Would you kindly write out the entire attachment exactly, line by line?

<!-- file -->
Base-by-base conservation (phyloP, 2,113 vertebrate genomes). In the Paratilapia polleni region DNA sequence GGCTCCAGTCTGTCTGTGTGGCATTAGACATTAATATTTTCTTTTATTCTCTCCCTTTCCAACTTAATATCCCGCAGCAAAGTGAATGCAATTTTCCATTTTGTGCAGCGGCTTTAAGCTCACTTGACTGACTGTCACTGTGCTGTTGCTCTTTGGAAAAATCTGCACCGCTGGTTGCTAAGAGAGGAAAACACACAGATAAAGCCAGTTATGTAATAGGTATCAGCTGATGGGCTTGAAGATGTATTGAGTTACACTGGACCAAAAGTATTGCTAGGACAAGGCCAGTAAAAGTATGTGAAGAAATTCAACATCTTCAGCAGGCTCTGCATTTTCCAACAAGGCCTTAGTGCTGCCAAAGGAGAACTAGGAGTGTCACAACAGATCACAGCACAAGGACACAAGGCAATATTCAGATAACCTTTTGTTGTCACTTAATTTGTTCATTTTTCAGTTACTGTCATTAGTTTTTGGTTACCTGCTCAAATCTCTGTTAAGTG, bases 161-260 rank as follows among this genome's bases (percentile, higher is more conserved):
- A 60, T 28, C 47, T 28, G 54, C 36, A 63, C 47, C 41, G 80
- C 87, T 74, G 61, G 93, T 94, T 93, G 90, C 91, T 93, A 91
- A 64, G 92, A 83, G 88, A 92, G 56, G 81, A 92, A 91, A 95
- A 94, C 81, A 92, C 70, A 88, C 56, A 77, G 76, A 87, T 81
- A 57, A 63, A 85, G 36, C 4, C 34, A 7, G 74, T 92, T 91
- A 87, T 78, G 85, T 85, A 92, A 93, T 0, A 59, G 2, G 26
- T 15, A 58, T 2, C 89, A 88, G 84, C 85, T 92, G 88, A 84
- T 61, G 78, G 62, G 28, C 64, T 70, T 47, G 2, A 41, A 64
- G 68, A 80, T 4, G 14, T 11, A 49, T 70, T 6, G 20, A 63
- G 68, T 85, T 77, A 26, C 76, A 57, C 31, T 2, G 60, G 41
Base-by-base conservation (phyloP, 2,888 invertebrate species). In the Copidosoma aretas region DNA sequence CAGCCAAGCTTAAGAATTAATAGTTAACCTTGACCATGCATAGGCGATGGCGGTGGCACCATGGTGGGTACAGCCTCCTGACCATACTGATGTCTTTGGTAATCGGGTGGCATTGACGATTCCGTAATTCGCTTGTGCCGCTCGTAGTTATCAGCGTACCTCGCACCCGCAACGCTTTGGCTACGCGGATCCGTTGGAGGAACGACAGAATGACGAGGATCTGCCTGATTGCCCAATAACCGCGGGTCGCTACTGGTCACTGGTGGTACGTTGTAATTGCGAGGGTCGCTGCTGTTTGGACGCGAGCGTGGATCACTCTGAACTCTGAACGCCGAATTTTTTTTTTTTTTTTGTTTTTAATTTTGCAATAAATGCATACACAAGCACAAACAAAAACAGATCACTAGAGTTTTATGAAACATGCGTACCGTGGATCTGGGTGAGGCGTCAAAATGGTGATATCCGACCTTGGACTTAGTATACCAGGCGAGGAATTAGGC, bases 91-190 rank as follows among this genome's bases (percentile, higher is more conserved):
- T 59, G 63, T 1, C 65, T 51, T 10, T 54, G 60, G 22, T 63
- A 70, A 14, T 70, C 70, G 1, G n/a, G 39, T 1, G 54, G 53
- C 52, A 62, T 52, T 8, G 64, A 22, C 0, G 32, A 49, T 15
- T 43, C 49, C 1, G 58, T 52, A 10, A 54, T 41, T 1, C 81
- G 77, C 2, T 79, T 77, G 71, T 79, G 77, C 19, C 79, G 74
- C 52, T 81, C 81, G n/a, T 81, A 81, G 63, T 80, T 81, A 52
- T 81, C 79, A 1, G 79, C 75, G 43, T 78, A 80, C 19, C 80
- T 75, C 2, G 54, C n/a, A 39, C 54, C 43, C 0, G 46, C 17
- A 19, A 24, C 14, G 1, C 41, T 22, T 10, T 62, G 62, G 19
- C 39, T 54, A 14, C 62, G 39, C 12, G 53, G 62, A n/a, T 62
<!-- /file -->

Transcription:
Base-by-base conservation (phyloP, 2,113 vertebrate genomes). In the Paratilapia polleni region DNA sequence GGCTCCAGTCTGTCTGTGTGGCATTAGACATTAATATTTTCTTTTATTCTCTCCCTTTCCAACTTAATATCCCGCAGCAAAGTGAATGCAATTTTCCATTTTGTGCAGCGGCTTTAAGCTCACTTGACTGACTGTCACTGTGCTGTTGCTCTTTGGAAAAATCTGCACCGCTGGTTGCTAAGAGAGGAAAACACACAGATAAAGCCAGTTATGTAATAGGTATCAGCTGATGGGCTTGAAGATGTATTGAGTTACACTGGACCAAAAGTATTGCTAGGACAAGGCCAGTAAAAGTATGTGAAGAAATTCAACATCTTCAGCAGGCTCTGCATTTTCCAACAAGGCCTTAGTGCTGCCAAAGGAGAACTAGGAGTGTCACAACAGATCACAGCACAAGGACACAAGGCAATATTCAGATAACCTTTTGTTGTCACTTAATTTGTTCATTTTTCAGTTACTGTCATTAGTTTTTGGTTACCTGCTCAAATCTCTGTTAAGTG, bases 161-260 rank as follows among this genome's bases (percentile, higher is more conserved):
- A 60, T 28, C 47, T 28, G 54, C 36, A 63, C 47, C 41, G 80
- C 87, T 74, G 61, G 93, T 94, T 93, G 90, C 91, T 93, A 91
- A 64, G 92, A 83, G 88, A 92, G 56, G 81, A 92, A 91, A 95
- A 94, C 81, A 92, C 70, A 88, C 56, A 77, G 76, A 87, T 81
- A 57, A 63, A 85, G 36, C 4, C 34, A 7, G 74, T 92, T 91
- A 87, T 78, G 85, T 85, A 92, A 93, T 0, A 59, G 2, G 26
- T 15, A 58, T 2, C 89, A 88, G 84, C 85, T 92, G 88, A 84
- T 61, G 78, G 62, G 28, C 64, T 70, T 47, G 2, A 41, A 64
- G 68, A 80, T 4, G 14, T 11, A 49, T 70, T 6, G 20, A 63
- G 68, T 85, T 77, A 26, C 76, A 57, C 31, T 2, G 60, G 41
Base-by-base conservation (phyloP, 2,888 invertebrate species). In the Copidosoma aretas region DNA sequence CAGCCAAGCTTAAGAATTAATAGTTAACCTTGACCATGCATAGGCGATGGCGGTGGCACCATGGTGGGTACAGCCTCCTGACCATACTGATGTCTTTGGTAATCGGGTGGCATTGACGATTCCGTAATTCGCTTGTGCCGCTCGTAGTTATCAGCGTACCTCGCACCCGCAACGCTTTGGCTACGCGGATCCGTTGGAGGAACGACAGAATGACGAGGATCTGCCTGATTGCCCAATAACCGCGGGTCGCTACTGGTCACTGGTGGTACGTTGTAATTGCGAGGGTCGCTGCTGTTTGGACGCGAGCGTGGATCACTCTGAACTCTGAACGCCGAATTTTTTTTTTTTTTTTGTTTTTAATTTTGCAATAAATGCATACACAAGCACAAACAAAAACAGATCACTAGAGTTTTATGAAACATGCGTACCGTGGATCTGGGTGAGGCGTCAAAATGGTGATATCCGACCTTGGACTTAGTATACCAGGCGAGGAATTAGGC, bases 91-190 rank as follows among this genome's bases (percentile, higher is more conserved):
- T 59, G 63, T 1, C 65, T 51, T 10, T 54, G 60, G 22, T 63
- A 70, A 14, T 70, C 70, G 1, G n/a, G 39, T 1, G 54, G 53
- C 52, A 62, T 52, T 8, G 64, A 22, C 0, G 32, A 49, T 15
- T 43, C 49, C 1, G 58, T 52, A 10, A 54, T 41, T 1, C 81
- G 77, C 2, T 79, T 77, G 71, T 79, G 77, C 19, C 79, G 74
- C 52, T 81, C 81, G n/a, T 81, A 81, G 63, T 80, T 81, A 52
- T 81, C 79, A 1, G 79, C 75, G 43, T 78, A 80, C 19, C 80
- T 75, C 2, G 54, C n/a, A 39, C 54, C 43, C 0, G 46, C 17
- A 19, A 24, C 14, G 1, C 41, T 22, T 10, T 62, G 62, G 19
- C 39, T 54, A 14, C 62, G 39, C 12, G 53, G 62, A n/a, T 62